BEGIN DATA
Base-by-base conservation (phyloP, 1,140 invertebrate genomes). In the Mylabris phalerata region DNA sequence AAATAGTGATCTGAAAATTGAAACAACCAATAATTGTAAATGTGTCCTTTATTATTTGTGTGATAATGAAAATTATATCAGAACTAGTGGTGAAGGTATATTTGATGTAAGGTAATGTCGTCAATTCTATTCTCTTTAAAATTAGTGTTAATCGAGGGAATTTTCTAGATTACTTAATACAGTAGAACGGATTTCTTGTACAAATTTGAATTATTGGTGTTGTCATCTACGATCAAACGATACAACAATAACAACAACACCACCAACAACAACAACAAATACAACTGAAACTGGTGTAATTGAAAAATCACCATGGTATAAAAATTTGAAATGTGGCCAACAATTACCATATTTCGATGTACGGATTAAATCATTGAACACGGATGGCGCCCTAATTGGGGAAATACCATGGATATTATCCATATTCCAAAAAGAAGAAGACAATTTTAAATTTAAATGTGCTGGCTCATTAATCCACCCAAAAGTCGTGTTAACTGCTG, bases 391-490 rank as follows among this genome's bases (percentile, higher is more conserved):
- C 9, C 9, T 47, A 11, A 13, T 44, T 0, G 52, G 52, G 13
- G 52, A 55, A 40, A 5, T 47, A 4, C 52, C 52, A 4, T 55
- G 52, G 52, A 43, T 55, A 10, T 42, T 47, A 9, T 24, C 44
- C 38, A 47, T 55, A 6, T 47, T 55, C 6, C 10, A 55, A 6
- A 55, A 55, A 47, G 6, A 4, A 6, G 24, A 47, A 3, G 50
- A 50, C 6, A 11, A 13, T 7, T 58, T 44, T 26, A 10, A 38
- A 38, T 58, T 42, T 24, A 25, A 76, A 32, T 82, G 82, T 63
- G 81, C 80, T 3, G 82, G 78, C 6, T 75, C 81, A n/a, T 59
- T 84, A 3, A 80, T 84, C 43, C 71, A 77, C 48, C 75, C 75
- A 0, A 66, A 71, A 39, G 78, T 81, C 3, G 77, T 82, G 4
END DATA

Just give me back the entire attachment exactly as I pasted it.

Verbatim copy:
Base-by-base conservation (phyloP, 1,140 invertebrate genomes). In the Mylabris phalerata region DNA sequence AAATAGTGATCTGAAAATTGAAACAACCAATAATTGTAAATGTGTCCTTTATTATTTGTGTGATAATGAAAATTATATCAGAACTAGTGGTGAAGGTATATTTGATGTAAGGTAATGTCGTCAATTCTATTCTCTTTAAAATTAGTGTTAATCGAGGGAATTTTCTAGATTACTTAATACAGTAGAACGGATTTCTTGTACAAATTTGAATTATTGGTGTTGTCATCTACGATCAAACGATACAACAATAACAACAACACCACCAACAACAACAACAAATACAACTGAAACTGGTGTAATTGAAAAATCACCATGGTATAAAAATTTGAAATGTGGCCAACAATTACCATATTTCGATGTACGGATTAAATCATTGAACACGGATGGCGCCCTAATTGGGGAAATACCATGGATATTATCCATATTCCAAAAAGAAGAAGACAATTTTAAATTTAAATGTGCTGGCTCATTAATCCACCCAAAAGTCGTGTTAACTGCTG, bases 391-490 rank as follows among this genome's bases (percentile, higher is more conserved):
- C 9, C 9, T 47, A 11, A 13, T 44, T 0, G 52, G 52, G 13
- G 52, A 55, A 40, A 5, T 47, A 4, C 52, C 52, A 4, T 55
- G 52, G 52, A 43, T 55, A 10, T 42, T 47, A 9, T 24, C 44
- C 38, A 47, T 55, A 6, T 47, T 55, C 6, C 10, A 55, A 6
- A 55, A 55, A 47, G 6, A 4, A 6, G 24, A 47, A 3, G 50
- A 50, C 6, A 11, A 13, T 7, T 58, T 44, T 26, A 10, A 38
- A 38, T 58, T 42, T 24, A 25, A 76, A 32, T 82, G 82, T 63
- G 81, C 80, T 3, G 82, G 78, C 6, T 75, C 81, A n/a, T 59
- T 84, A 3, A 80, T 84, C 43, C 71, A 77, C 48, C 75, C 75
- A 0, A 66, A 71, A 39, G 78, T 81, C 3, G 77, T 82, G 4